December 30, 1991 - From the December, 1991 issue

USC’s Kreditor Comments on Housing Fees

With the housing linkage fee making its way toward the City Council, The Planning Report sought additional comments on this breakfast panel from Dean Alan Kreditor of the USC School of Urban and Regional Planning. 

I would like to be enthusiastic about any proposal to create more housing in Los Angeles. The need is apparent. Yet, I am extremely uneasy with a promise to increase housing production by levying an additional fee on new commercial development.

Firstly, the popular belief that such a fee will be taken out of the profits of new development shows a poor understanding of development economics. For a project to remain feasible, a fee must be transferable to tenants who in turn pass it through to their customers and employees. So burdened these enterprises will become uncompetitive and socially unrewarding. We should especially worry about the probable decrease in the number of jobs and total com­pensation. Without jobs and income, no housing policy is feasible.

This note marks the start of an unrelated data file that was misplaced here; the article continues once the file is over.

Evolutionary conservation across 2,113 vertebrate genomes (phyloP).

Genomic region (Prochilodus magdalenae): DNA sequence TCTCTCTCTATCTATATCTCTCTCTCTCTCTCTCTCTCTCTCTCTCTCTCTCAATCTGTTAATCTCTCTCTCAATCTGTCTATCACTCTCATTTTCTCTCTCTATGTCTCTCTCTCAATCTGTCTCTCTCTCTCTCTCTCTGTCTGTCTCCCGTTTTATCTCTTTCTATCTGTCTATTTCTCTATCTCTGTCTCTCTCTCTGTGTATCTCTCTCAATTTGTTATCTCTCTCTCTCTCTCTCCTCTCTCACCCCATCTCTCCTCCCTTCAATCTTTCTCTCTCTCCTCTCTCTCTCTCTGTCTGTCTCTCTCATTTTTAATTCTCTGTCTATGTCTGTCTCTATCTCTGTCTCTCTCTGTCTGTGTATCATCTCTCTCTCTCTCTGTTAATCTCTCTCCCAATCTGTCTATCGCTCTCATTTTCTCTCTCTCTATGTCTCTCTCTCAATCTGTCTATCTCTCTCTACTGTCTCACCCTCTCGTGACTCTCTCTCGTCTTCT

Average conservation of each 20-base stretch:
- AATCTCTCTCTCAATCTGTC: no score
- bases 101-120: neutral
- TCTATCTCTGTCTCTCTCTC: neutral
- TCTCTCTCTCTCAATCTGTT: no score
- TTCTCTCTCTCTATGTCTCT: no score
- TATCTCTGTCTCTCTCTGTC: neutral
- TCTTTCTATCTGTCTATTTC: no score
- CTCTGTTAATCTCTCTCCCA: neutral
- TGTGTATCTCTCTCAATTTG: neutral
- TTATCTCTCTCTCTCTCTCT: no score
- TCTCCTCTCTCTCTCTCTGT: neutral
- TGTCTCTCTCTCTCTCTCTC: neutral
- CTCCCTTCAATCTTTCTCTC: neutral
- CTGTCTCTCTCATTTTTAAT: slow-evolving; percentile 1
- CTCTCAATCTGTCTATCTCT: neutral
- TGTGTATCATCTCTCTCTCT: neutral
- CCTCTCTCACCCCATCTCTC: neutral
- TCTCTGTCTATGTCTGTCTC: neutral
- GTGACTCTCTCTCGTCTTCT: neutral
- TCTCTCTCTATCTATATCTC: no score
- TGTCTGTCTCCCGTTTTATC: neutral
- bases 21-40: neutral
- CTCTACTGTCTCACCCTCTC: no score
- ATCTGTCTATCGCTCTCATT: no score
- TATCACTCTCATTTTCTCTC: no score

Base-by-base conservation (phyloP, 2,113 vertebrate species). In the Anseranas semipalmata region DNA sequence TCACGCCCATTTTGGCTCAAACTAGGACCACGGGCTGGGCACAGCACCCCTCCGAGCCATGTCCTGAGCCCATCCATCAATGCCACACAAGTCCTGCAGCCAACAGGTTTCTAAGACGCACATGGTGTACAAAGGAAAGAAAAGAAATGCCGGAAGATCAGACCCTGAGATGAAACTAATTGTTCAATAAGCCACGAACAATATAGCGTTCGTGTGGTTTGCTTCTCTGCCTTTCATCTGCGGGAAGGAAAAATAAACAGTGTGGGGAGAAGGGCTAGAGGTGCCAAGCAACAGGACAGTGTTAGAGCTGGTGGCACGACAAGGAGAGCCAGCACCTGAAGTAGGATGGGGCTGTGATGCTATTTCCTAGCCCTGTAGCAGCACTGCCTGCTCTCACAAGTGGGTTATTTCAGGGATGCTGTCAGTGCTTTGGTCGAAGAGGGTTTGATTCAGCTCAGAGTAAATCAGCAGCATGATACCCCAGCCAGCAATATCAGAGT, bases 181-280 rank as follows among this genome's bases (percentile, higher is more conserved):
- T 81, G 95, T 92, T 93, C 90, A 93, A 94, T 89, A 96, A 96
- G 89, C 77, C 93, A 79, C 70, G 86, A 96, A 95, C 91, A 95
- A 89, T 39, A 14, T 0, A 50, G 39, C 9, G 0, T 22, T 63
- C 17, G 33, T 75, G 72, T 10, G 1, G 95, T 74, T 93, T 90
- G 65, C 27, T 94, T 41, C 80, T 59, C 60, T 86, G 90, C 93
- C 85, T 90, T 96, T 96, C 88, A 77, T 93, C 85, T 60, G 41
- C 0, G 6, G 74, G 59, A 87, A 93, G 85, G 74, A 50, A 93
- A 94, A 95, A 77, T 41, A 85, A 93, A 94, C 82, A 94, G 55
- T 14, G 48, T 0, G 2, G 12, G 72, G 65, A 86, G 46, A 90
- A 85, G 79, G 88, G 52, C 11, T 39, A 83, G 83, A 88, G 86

Secondly, the housing fee may be counterproductive. By artificially raising the cost of building, it is likely to reduce the amount of development and thereby reduce housing production. 


Thirdly, the current recession reminds us that we should take a cautious approach towards policies and programs written during periods of rising prosperity, since they may exacerbate efforts to twn around a sinking economy. We are learning, during this stagnant period, just how rapidly policies designed to tame growth can become painfully inappropriate. 

Finally, the introduction of such a fee reinforces our tendency to be overregulated and under-planned. We may wish to believe that a development fee will build us a better and more workable city, but in truth it is incapable of redressing years of conceptual inattentiveness, evidenced by our outdated plans and moribund planning agencies.


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